Ivy Films' shoestring production, "A Touch of the Times," was snapped up for world-wide movie and television rights last night by the Madison Pictures Distributing agency, the same outfit that is now handling Symphonies Pastorale.
Lew Breyor, president of the New England division, signed most of the papers last night in a Leverett House room as some 15 members of the University's movie colony watched over his shoulder, William L. Alden '50, Charles Yoder '49, and Lauriston Ward '50 then signed for Ivy Films. Final arrangements will be completed soon.
Under the agreement Ivy will receive a "considerable sum" from the Madison Agency in return for exclusive four-year rights on the film. Ward, president of Ivy Films, stated that the proceeds would easily enable the company to modernize and expand its equipment and operations with plenty left over.
Trek Towards Perfection.
When Breyer tucks one of the only two existing reels of "A Touch of the Times" in his briefcase and heads for New York in a day or so, the film will start a long and arduous stretch of "conditioning" for the commercial market. It must be reproduced on 16 and 35 mm. sound film, and have the specially composed musical score dubbed in before its professional premiere.
The only thing holding up immediate work on the production is completion of the musical accompaniment, now being written by Nicholas Van Slyck, a local composer-teacher, and tutee of Serge Koussevitsky. It should be ready in the near future.
Breyer, who came to see the picture merely "in the line of duty," left the projection booth one of the film's biggest boasters. "I guess this proves," he stated, "that the Hollywood movie monopoly has been broken once and for all."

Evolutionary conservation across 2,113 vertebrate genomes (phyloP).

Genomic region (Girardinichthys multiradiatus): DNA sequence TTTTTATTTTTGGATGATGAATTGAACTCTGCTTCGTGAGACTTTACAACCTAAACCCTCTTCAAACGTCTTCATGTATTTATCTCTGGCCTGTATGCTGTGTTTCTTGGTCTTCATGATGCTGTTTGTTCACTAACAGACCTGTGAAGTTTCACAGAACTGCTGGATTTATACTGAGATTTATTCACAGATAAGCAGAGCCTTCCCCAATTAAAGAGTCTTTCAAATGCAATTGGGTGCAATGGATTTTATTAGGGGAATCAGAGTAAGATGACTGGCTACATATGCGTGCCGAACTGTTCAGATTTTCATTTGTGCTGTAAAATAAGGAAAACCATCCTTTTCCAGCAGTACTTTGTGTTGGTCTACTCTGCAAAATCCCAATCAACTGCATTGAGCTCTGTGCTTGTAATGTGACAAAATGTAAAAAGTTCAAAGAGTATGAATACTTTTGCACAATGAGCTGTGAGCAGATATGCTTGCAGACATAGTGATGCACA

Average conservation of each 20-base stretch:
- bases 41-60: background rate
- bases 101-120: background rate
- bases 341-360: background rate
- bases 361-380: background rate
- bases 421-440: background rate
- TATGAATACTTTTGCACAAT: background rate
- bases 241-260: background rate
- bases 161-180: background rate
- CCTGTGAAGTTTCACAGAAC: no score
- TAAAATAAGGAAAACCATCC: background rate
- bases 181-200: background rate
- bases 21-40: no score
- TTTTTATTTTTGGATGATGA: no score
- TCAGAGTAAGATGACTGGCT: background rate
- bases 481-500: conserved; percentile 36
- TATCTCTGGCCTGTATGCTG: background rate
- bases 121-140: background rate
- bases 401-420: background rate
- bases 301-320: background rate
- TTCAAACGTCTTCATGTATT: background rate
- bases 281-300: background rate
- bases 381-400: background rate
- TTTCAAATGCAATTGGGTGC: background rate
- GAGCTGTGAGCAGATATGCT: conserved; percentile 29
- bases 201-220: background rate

He went on to explain that the film will receive careful distribution. Mainly designed for what Breyer calls "carriage trade" theaters, "A Touch of the Times" will be aimed for America's and Europe's most distinguished movie houses.
Premiere, Memberships Drive Launch Ivy Films' 3rd YearIn the fall of 1947, a small group of movie enthusiasts drew up extensive plans to establish a student film
Veritas Changes To Ivy Films to Escape Law SuitFaced with a possible law-suit, Veritas Films last night changed its name to Ivy Films. The action came after Veritas
Charter Revision Puts Ivy Films in BusinessIvy Films became a business organization instead of a club with the ratification of its new constitution this week, retiring
Publicity, Film Series Swell Ivy Films' RanksSpurred by a two-page article in this week's issue of Life magazine, over 100 students have joined Harvard's much-publicized film
New Officials Voted by Ivy Films, Yearbook PublishersIvy Films and Harvard Yearbook publications elected their new officers at meetings held last night. George M. Kurson '50 replaces